Make us your home page
Instagram

Today’s top headlines delivered to you daily.

(View our Privacy Policy)

At hurricane season's midpoint, forecasters perplexed

A satellite image shows Hurricane Irene on Aug. 25, 2011, in the Caribbean Sea.

Getty Images

A satellite image shows Hurricane Irene on Aug. 25, 2011, in the Caribbean Sea.

Remember those predictions of an extremely active hurricane season?

Water temperatures were high. There would be no El Niño to thwart hurricane development. All signs pointed to an ominous season.

Yet on Sept. 1, for only the sixth time since 1950, not a single hurricane had formed in the Atlantic Ocean, Caribbean Sea or Gulf of Mexico.

"If things continue as they have, this could wind up being one of the biggest forecast busts ever,'' said Phil Klotzbach, hurricane scientist with Colorado State University. "Mother Nature throws you some curveballs."

Hurricane forecasters on average predicted about 17 storms this year, with about half becoming hurricanes.

So far, there have been seven tropical storms, including one that formed Wednesday.

"We've had this really quiet year. I'm scratching my head," said Jeff Masters, director of meteorology at Weather Underground. "It should not have been this quiet based on everything we know about tropical Atlantic hurricane seasons."

Part of the reason is dry air.

Hurricanes are powered by warm water, usually 79 degrees or above. Dry air entering a storm can destabilize it or break up a developing system.

That's what happened this summer as a massive cloud of dry air moved off the African coast and into the traditional hurricane breeding ground in the Atlantic and Caribbean.

But dry air has not been the only culprit.

"We have had a lot of vertical shear over the Caribbean Sea,'' Klotzbach said. The reasons are not clear.

"We don't have 100 percent confident explanations for why the season has behaved the way it has,'' said Klotzbach, who issues an annual forecast along with noted hurricane forecaster William Gray.

It has been much quieter than anyone predicted.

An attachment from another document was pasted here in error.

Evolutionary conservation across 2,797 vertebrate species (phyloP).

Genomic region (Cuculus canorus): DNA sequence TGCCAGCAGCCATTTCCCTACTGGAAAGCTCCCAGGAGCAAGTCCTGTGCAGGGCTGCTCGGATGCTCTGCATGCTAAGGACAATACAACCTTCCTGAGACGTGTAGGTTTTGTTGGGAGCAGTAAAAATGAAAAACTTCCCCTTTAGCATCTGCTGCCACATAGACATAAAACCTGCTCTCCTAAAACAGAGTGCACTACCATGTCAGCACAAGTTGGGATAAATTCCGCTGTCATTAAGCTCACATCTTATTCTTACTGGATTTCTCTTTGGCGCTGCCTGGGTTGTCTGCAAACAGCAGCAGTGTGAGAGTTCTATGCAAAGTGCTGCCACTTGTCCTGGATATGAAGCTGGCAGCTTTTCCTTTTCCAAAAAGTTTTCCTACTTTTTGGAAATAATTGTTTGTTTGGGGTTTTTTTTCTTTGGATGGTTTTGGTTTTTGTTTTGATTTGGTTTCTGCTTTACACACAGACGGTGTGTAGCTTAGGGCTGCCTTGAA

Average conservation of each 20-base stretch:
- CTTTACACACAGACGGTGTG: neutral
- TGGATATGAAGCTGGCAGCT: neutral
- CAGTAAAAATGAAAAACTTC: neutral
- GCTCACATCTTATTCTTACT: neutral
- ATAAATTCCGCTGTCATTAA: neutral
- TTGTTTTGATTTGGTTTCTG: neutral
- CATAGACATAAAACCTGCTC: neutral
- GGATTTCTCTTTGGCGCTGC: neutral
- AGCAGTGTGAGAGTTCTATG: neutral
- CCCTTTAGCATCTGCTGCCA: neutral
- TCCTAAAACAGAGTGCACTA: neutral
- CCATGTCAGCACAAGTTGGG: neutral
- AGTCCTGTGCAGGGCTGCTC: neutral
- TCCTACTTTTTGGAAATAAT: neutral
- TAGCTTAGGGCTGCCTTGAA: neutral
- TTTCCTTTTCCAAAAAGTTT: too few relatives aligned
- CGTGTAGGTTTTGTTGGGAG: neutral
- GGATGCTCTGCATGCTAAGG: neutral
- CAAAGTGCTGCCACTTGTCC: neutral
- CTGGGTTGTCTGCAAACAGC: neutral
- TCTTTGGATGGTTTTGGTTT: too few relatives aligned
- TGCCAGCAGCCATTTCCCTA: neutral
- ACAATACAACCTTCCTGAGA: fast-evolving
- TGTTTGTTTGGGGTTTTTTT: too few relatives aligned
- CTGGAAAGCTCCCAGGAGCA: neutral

Accumulated cyclone energy, one of scientists' key measures of tropical energy in the Atlantic, Caribbean and gulf, is currently at a rating of 9, less than one-fourth of what it would be in an average year.

And it's a similar pattern elsewhere.

"We've had much less activity around the globe,'' Klotzbach said. "It's been one of the quietest years ever for hurricanes.''

But hurricane season runs until Nov. 30 and, as experts are quick to point out, it only takes one to make a bad season.

Forecasters now are keeping watch on Tropical Storm Gabrielle, which formed Wednesday in the eastern Caribbean, the seventh tropical storm of the season. Computer tracking models, however, take the system to the north or even northeast, away from the United States.

Masters said it's looking more like the season's predictions will go bust.

"It doesn't look like anything's going to change, certainly into mid September," Masters said.

Claire Wiseman can be reached at cwiseman@tampabay.com. Follow her on Twitter @clairelwiseman. Pat Farnan can be reached at pfarnan@tampabay.com.

At hurricane season's midpoint, forecasters perplexed 09/04/13 [Last modified: Thursday, September 5, 2013 11:18am]
Photo reprints | Article reprints

© 2017 Tampa Bay Times

    

Join the discussion: Click to view comments, add yours

Loading...
  1. Rays morning after: Wilson Ramos showing glimpses of what's possible in 2018

    Blogs

    The real payoff for the Rays signing C Wilson Ramos last off-season will come in 2018, when he can play a full season fully recovered from right knee surgery.

    And Ramos is giving the Rays a pretty good glimpse of what that can be like.

    In Friday's 8-3 win over the Orioles, he hit a grand slam - …

  2. Buccaneers-Vikings Scouting Report: Watching Kyle Rudolph, Adam Thielen and Everson Griffen

    Bucs

    No matter how much film we study, no matter how much data we parse, we just don't know how an NFL season will unfold.

  3. Pinellas construction licensing board needs to be fixed. But how?

    Local Government

    LARGO –– Everyone agrees that the Pinellas County Construction Licensing Board needs to be reformed. But no one agrees on how to do it.

    Rodney Fischer, former executive director of the Pinellas County Construction Licensing Board Rodney, at a February meeting. His management of the agency was criticized by an inspector general's report. [SCOTT KEELER   |   Times]

  4. Sue Carlton: Job or family when a hurricane's coming — a very Florida conundrum

    Hurricanes

    It must seem as foreign to Northerners as shoveling snow is to those of us raised in the Sunshine State: The very-Florida conundrum of having to choose between work and family — between paycheck and personal safety — when a hurricane comes.

    A hurricane helps the rest of us acknowledge the police officers, paramedics, hospital personnel, public works employees and others who stay on the job despite the storm. 
  5. After Tampa concert, Arcade Fire members party, preach politics at Crowbar

    Blogs

    After waiting more than a decade for Arcade Fire’s first appearance in Tampa, fans didn’t have to wait long for their second.

    DJ Windows 98, a.k.a. singer Win Butler of Arcade Fire, performed at a "Disco Town Hall" at Crowbar following the band's concert at the USF Sun Dome on Sept. 22, 2017.